Unusual… things on the altar at St. Agnes church. Art installation? Movie props?
One of several flatiron-style buildings in Detroit, built in 1895 or 96. Known as the Miner, Goebel, and Reid Buildings at various points. Located across from the old Wayne County building at Cadillac Square and Congress.
Howard in the asparagus patch of a community garden. Detroit.
I grew up right here, in the Empowerment Zone. Everybody just calls it The Zone. I worked for the Big Three —Ford, General Motors, and Chrysler— and got kicked to the curb by every one of them. I started volunteering at a soup kitchen in the neighborhood, and at some point we just decided that if we were going to be feeding people we should be feeding them good, healthy food. I now work in the gardens, and everything we grow is certified organic. If people have dignity and health, they’ve always got a chance.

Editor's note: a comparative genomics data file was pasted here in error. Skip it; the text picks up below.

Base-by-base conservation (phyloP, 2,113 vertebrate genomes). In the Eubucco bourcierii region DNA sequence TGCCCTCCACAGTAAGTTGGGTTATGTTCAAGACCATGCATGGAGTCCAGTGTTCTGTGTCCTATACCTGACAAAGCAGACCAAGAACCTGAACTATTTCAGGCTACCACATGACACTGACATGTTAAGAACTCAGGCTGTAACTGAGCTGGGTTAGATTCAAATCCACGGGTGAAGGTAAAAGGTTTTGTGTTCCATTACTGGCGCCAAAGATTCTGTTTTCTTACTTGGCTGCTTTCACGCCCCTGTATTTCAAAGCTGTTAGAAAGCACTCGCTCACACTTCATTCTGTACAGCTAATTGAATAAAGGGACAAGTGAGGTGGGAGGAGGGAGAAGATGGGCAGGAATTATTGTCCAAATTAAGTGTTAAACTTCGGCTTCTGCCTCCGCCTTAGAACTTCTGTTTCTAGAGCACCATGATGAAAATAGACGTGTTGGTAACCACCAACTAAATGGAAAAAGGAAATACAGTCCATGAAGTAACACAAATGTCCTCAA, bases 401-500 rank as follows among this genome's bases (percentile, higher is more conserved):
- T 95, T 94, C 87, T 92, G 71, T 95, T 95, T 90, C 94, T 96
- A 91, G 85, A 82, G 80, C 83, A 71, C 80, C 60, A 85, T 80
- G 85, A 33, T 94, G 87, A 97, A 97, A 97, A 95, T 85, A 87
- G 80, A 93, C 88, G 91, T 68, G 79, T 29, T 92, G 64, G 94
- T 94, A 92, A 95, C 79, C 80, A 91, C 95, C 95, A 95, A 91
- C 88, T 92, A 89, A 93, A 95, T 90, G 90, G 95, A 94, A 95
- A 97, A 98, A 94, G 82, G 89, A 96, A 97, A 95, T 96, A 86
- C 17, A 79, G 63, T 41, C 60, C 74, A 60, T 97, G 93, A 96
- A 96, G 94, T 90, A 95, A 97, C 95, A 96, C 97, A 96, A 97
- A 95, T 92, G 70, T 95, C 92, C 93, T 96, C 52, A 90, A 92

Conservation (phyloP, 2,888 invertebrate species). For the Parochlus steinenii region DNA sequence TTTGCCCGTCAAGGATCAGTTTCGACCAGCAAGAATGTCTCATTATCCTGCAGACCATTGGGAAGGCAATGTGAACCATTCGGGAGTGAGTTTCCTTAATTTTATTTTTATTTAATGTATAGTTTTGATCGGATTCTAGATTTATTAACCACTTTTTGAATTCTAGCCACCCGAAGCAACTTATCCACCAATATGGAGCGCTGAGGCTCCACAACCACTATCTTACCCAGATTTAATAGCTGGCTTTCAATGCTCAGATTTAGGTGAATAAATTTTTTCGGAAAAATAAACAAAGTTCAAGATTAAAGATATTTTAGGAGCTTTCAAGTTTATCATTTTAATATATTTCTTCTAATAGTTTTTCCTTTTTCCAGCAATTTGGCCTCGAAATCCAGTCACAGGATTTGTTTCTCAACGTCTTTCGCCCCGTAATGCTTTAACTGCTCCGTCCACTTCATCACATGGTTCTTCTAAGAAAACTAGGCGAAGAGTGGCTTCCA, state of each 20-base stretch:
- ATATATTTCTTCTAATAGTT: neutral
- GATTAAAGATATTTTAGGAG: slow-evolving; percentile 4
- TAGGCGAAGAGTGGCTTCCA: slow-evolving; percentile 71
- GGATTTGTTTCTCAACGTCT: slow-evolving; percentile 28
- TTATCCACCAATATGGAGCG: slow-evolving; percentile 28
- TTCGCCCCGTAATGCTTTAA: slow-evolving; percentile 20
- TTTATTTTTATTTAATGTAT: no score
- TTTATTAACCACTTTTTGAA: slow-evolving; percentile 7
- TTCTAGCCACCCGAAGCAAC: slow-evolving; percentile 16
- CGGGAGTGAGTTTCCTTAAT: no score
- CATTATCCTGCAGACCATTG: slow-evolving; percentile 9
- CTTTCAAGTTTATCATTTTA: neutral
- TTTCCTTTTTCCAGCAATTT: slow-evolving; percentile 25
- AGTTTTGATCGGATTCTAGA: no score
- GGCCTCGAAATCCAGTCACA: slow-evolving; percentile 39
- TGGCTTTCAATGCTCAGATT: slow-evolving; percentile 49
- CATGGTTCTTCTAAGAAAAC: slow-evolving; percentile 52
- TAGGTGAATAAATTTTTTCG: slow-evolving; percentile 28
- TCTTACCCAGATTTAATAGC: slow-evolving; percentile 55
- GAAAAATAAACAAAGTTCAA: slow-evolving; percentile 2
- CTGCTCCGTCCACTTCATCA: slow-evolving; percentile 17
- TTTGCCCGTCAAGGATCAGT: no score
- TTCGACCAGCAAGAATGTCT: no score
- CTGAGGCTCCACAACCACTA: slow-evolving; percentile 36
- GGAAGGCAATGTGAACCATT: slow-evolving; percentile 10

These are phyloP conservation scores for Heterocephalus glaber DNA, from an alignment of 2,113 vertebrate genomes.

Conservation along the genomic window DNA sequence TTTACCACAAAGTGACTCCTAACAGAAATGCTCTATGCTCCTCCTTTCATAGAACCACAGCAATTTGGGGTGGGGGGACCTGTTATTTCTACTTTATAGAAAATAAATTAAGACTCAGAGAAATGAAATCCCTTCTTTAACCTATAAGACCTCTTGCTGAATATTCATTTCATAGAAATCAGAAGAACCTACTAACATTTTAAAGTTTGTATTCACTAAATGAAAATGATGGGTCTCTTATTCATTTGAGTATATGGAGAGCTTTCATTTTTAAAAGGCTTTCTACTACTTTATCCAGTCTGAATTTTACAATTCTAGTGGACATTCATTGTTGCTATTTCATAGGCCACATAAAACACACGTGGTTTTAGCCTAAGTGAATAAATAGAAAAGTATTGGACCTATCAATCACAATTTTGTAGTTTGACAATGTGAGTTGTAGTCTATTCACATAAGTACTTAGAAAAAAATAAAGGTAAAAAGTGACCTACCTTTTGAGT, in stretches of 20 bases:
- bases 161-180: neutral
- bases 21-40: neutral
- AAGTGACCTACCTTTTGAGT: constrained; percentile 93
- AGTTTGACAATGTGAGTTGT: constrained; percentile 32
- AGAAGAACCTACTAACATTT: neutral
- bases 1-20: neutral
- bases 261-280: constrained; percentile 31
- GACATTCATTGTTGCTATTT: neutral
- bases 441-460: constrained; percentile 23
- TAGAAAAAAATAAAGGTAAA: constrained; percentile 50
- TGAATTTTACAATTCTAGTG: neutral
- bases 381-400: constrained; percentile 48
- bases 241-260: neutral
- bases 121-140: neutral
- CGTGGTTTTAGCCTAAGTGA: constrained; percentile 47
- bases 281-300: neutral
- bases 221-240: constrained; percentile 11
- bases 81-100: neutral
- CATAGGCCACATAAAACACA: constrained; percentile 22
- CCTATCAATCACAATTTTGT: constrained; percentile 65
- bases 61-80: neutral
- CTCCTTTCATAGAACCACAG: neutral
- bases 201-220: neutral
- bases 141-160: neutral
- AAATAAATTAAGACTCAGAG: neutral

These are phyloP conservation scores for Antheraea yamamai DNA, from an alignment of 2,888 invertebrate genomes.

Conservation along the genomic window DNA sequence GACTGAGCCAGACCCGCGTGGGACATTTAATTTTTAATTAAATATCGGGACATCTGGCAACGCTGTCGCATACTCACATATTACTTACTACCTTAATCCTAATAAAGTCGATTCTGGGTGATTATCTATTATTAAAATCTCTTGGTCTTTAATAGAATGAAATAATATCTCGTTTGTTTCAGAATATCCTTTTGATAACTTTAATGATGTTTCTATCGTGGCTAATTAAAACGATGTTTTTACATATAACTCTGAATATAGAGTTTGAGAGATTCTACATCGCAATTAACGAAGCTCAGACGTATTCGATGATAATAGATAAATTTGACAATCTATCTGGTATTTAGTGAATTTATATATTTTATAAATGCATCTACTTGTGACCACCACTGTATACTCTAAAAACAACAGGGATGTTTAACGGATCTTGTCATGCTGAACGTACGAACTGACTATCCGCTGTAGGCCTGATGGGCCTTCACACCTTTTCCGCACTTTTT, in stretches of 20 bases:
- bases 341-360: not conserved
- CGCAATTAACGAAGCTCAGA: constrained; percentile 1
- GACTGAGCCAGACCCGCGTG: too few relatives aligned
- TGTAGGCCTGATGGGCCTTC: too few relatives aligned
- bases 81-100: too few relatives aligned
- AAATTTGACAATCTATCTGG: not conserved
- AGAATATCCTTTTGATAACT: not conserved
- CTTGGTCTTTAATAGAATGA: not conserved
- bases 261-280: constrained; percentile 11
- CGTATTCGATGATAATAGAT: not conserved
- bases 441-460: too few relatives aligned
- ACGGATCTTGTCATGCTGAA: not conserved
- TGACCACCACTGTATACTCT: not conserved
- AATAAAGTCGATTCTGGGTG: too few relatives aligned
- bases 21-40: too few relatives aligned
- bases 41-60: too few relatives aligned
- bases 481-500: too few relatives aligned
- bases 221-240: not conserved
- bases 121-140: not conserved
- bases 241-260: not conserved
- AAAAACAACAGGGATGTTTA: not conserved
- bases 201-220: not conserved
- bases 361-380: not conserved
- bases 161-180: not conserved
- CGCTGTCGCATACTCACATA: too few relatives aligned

It’s this scale of vacancy, these vast patches of rural landscape within a city of several hundred thousand residents, that defines Detroit’s uniqueness among American cities (…)
Nobody trains to deal with the emptiness other than by filling it with traditional development—housing, retail space, industrial parks—but that kind of development is inadequate to deal with the scope of Detroit’s prairies.
– John Gallagher, Reimagining Detroit